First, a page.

Kennedy Yanko Splits with The Black School

In a split interview, Kennedy Yanko shares what it means to take a metaphysical approach to art-making, and Joseph Cuillier III talks about the value of honoring and investing in Black culture.
Published on
15 June 2021
Written by
Eileen Isagon Skyers
Kennedy Yanko Splits with The Black School

Multidisciplinary artist Kennedy Yanko’s tools for psychic and creative exploration vary widely. Her practice is imbued with Qigong and energy work, aspects which allow her to move beyond her rational self, and into a more intuitive mindset. Given the intensely physical nature of her large-scale metal works and sculptural paintings, which make use of manipulated “paint skin,” or poured paint, this approach makes a lot of sense. Beyond the physical, her digital artwork pushes into a new terrain where she taps into the raw material of inner life. Similarly, her first NFT, Indelible Fluidity, stems from an idea for an original VR experience that channels samādhi, or oneness, within the viewer. 

Using Splits, proceeds from the sale of Yanko’s work will automatically benefit her collaborator Jesus Caldron, as well as The Black School, an experimental art program and community center that teaches radical Black politics and art for social change. In the following interview, we chatted with Kennedy about sifting through her subconscious to create immersive spaces, and connected with The Black School’s co-founder Joseph Cuillier III to learn more about the work they’re doing to create opportunities for Black artists.


Your work in sculpture is pretty involved—the process includes sourcing scrap metal before arduously bending, cutting, and welding it into form. How does that process translate to the way you’ve approached your digital work?

I use found metal, but I also use a material called “paint skin.” Paint skin is basically a large body of poured paint that is dried, and can then be manipulated. In this way, I'm using paint as a sculptural material. I think the give and take in finding the reciprocity between two materials is really what has taught me so much about making in general. A lot of that learning boils down to taking everything one step at a time, and allowing the materials to show me what the next step might be. So for me, there's this embedded sense of responsivity in making—whether it's creating an installation or a performance or a sculpture or an NFT. I do as much research as I can, and then I just take everything one step at a time.

I’m fascinated by your project Indelible Fluidity and the metaverses and universes that you’ve been contending with in your sculptural paintings. How are you translating painting in three-dimensional space to the multi-dimensionality, so to speak, of NFTs?

That approach stems from my installation practice and my performance practice. I am creating environments and spaces for people to immerse themselves in, and to help them possibly understand something more deep or intrinsic about themselves. The initial idea for Indelible Fluidity was to use technology as a conduit to a metaphysical experience. I was wondering: how can I create the feeling of samādhi, or oneness, within a VR headset? How can I envelop that sensation for a viewer to give them an inkling, or a taste, of oneness? That was the initial desire for the project experientially.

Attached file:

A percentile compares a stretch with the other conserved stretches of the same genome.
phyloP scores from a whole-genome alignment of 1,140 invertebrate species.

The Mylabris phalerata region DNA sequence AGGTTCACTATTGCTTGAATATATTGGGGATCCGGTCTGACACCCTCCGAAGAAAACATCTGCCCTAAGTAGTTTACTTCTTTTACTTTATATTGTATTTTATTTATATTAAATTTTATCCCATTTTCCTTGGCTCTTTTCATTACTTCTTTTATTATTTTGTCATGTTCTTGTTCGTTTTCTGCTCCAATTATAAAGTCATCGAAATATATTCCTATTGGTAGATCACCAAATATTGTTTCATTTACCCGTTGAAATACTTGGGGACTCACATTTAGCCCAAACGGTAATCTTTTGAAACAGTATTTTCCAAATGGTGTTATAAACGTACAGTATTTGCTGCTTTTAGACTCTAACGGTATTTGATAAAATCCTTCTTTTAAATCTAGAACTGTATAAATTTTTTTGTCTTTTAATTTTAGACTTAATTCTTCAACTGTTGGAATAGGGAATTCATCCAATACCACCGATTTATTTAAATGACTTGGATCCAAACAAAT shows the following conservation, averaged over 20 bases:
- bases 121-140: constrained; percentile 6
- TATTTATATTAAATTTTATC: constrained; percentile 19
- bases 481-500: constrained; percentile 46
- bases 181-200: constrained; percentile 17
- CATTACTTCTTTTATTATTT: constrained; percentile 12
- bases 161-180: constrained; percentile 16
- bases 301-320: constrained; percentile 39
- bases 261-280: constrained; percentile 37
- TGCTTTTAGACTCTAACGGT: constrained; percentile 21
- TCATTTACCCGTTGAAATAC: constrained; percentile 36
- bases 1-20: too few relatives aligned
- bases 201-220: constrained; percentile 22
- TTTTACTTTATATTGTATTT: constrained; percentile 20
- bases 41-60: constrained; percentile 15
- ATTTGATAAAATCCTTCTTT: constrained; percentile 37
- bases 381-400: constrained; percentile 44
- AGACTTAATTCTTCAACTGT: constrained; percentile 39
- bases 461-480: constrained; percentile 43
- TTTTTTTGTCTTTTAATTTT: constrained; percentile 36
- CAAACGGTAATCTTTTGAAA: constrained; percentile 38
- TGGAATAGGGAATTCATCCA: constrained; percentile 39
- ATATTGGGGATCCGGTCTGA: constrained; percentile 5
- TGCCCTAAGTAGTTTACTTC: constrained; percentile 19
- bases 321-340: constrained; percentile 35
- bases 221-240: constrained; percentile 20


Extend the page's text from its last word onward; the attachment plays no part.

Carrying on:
My painting and my sculptures are really the place where I'm working through labor, and where I'm working through repetition, and where I'm working through discipline. I think that is the incubator for my ultimate expression. My sculpture practice and my installation practice are incubators for thoughts, ideas, and research, and the two practices just start to meld together. 

Because sculpture is so multifaceted, when you move around, it always has a different face, and a different story. They take you in, in the same way that a little world would, or a terranean space would, where you want to get up close to it. You want to explore, you want to ride through the hills and the valleys of its skin. You want to touch it, and become a part of it, and immerse yourself into it. So there's this physical invitation that happens within the sculpture work, and it's been really fun trying to explore that within the digital realm.

In Indelible Fluidities, when it begins, it’s zoomed out so that it actually almost resembles chips of paint. And then, suddenly, you’re looking into these intricate universes. Can you share more about the specific shrines that it embodies?

The three shrines represent the ethereal, the womb, and the deaths. I'm thinking about the shrines more as transitory modules. I did a project a long time ago where I brought people into this room and took them through different experiences vibrationally. Some people came out of the room crying, and some people came out overjoyed. This experience helped me realize that to get people into a specific state of mind, or into a specific physicality, you have to take them through different stages of relinquishing the intellectual mind. 

The initial project Indelible Fluidity is basically a three-person VR experience. As a viewer, let’s say you go into the womb shrine. This puts you into a landscape where you're looking at the hills, valleys, and lagoons from the natural texture of the paintings—but then you walk into this immersive kind of realm that's pink, fluid, slushy, and familiar yet unfamiliar. You're there for about a minute or two, and then your body actually gets sucked to the top of the shrine. Once there, you're looking out at the landscape, and you see the two people that you started the experience with, floating over the death shrine, and floating over the ethereal shrine. As you're looking at the other viewer standing over the ethereal shine, you start to see their face reflected in your face, and they see themselves in you. It’s this gesture towards the idea of samādhi, which is the idea of oneness or the integration of love and all things. And the reality of that is almost at an atomic level. 

You talk about the idea of holograms in space, and I learned that you practice Qigong and energy work. How exactly does that come into play in your digital work?